After a long period of low rates marked by high levels of activity in financing, the dramatic climb in interest rates over the past two years has presented challenges for co-op buildings faced with refinancing their underlying permanent mortgages. Higher rates mean higher monthly payments. Higher monthly payments may translate to higher maintenance charges. Higher maintenance charges may amplify the already increased costs of ownership, affecting both the ability of existing co-op shareholders to afford their units, and their ability to sell at a price they can accept.
A Brief Recap
The cycle of inflation that began in the spring of 2022 can be directly traced to actions taken during the COVID-19 pandemic to keep the economy from collapsing. The government took a two pronged approach: One prong provided emergency income to individuals, families, and businesses to keep the economy flowing. The other kept interest rates near zero to relieve pressure on families and businesses who needed to borrow. The combination of the two ultimately resulted in inflationary pressure; too much money flowing too cheaply and too quickly. To tame that inflation, the Federal Reserve began raising rates to cool the economy.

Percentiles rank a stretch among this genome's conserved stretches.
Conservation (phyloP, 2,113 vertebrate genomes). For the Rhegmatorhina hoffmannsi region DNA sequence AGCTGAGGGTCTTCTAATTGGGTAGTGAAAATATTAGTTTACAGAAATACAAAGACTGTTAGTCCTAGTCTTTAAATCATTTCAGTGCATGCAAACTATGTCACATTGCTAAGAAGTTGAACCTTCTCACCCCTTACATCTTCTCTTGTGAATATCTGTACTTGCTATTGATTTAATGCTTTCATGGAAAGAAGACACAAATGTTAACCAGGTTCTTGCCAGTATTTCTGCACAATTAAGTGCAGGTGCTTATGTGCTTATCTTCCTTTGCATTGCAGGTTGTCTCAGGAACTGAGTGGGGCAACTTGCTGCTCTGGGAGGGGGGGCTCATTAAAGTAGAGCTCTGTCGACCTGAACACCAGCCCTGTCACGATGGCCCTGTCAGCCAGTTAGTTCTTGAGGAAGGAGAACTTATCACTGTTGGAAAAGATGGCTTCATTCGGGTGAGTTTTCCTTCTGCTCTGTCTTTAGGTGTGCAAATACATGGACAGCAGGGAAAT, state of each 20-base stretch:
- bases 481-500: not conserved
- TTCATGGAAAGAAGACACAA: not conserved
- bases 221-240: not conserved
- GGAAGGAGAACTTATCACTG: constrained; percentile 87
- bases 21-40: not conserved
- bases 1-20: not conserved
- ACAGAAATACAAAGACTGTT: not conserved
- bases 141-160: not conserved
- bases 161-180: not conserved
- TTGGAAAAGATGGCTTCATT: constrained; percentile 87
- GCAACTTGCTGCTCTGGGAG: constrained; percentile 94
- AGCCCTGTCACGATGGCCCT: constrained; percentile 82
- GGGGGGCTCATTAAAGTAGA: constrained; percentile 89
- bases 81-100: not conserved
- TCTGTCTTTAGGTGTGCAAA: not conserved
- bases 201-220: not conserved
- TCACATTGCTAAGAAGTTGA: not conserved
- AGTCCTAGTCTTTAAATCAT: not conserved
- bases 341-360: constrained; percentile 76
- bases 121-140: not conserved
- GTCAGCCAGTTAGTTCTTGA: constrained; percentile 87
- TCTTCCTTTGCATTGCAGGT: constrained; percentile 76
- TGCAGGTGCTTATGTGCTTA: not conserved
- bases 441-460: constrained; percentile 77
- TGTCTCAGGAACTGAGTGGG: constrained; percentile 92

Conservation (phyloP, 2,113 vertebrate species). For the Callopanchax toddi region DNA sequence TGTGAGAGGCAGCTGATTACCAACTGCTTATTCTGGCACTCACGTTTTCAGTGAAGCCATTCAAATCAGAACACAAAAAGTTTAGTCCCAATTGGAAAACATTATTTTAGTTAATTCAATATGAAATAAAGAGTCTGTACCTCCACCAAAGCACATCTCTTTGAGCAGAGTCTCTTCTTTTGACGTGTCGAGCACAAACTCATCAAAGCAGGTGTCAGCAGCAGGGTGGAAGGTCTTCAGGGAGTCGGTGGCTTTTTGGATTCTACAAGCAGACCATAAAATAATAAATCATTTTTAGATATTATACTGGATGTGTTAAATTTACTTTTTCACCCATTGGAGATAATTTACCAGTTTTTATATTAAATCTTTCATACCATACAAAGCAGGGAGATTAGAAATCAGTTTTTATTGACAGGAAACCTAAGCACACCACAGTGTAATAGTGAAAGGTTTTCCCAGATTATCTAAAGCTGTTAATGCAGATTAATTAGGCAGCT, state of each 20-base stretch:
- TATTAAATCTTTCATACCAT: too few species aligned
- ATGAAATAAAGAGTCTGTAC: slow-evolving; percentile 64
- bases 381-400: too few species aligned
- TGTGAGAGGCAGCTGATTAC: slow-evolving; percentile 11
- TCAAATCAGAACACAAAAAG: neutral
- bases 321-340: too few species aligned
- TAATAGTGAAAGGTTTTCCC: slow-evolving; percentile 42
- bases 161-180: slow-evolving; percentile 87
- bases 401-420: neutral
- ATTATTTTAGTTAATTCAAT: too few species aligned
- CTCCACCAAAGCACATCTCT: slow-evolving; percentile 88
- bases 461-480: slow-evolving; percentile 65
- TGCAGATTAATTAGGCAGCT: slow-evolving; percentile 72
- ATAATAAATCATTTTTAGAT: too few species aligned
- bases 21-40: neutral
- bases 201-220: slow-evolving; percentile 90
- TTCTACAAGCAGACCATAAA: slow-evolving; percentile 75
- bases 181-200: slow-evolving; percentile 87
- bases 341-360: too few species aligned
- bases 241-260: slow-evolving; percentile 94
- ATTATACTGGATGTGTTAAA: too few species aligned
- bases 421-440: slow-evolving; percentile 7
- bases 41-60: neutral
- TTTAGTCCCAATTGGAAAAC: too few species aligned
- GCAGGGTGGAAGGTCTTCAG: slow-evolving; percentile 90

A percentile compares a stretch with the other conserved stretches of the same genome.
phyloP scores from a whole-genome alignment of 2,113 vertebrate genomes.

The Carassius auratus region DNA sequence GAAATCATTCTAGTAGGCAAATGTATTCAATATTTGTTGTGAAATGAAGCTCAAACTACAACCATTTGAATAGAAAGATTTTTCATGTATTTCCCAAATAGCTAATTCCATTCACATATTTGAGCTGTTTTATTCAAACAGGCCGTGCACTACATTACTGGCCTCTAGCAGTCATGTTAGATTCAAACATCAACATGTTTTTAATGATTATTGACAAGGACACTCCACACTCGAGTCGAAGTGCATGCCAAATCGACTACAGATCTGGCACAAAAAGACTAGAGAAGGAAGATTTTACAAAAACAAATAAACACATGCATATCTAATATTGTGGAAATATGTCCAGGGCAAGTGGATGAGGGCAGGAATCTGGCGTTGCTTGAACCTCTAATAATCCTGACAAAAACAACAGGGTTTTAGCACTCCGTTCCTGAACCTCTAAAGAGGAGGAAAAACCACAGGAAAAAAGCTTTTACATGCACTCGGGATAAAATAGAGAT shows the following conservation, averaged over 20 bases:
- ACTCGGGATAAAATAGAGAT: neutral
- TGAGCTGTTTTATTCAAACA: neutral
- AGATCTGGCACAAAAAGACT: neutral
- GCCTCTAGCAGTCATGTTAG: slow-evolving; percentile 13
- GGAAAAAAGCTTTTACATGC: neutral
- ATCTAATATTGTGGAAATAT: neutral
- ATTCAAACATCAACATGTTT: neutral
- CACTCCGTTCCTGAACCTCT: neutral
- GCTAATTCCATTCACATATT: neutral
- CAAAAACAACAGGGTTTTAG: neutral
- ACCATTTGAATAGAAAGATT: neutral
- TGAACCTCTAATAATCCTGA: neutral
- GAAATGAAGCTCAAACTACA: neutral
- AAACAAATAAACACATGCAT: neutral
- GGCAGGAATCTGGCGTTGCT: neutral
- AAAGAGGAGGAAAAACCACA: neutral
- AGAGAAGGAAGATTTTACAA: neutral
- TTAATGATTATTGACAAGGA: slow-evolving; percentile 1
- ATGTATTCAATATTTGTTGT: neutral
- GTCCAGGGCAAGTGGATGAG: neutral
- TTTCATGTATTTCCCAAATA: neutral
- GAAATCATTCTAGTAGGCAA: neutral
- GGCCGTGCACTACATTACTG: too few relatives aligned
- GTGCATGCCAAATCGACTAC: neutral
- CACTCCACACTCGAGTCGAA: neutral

“Co-op buildings often have underlying mortgages,” says Mark Hakim, an attorney with Schwartz Sladkus Reich Greenberg & Atlas, located in New York City. “The debt service for the underlying mortgage is factored into the maintenance. During the historically low interest rate climate we have seen for over a decade, most, if not all, cooperative corporations, rightfully, refinanced those mortgages. Even those with prohibitive prepayment penalties have likely been refinanced in the past decade. The underlying cooperative mortgages, more often than not, have shorter maturity dates than those for residential end loans. So, it would not be uncommon for such cooperative mortgages to have maturity dates of 5, 7 or 10 years. This means, in reality, that many of those very low interest loans are now, in this higher interest period, coming due, leaving buildings scrambling to determine what their financial needs are and how to pivot and account for what would be higher debt service for the shareholders.”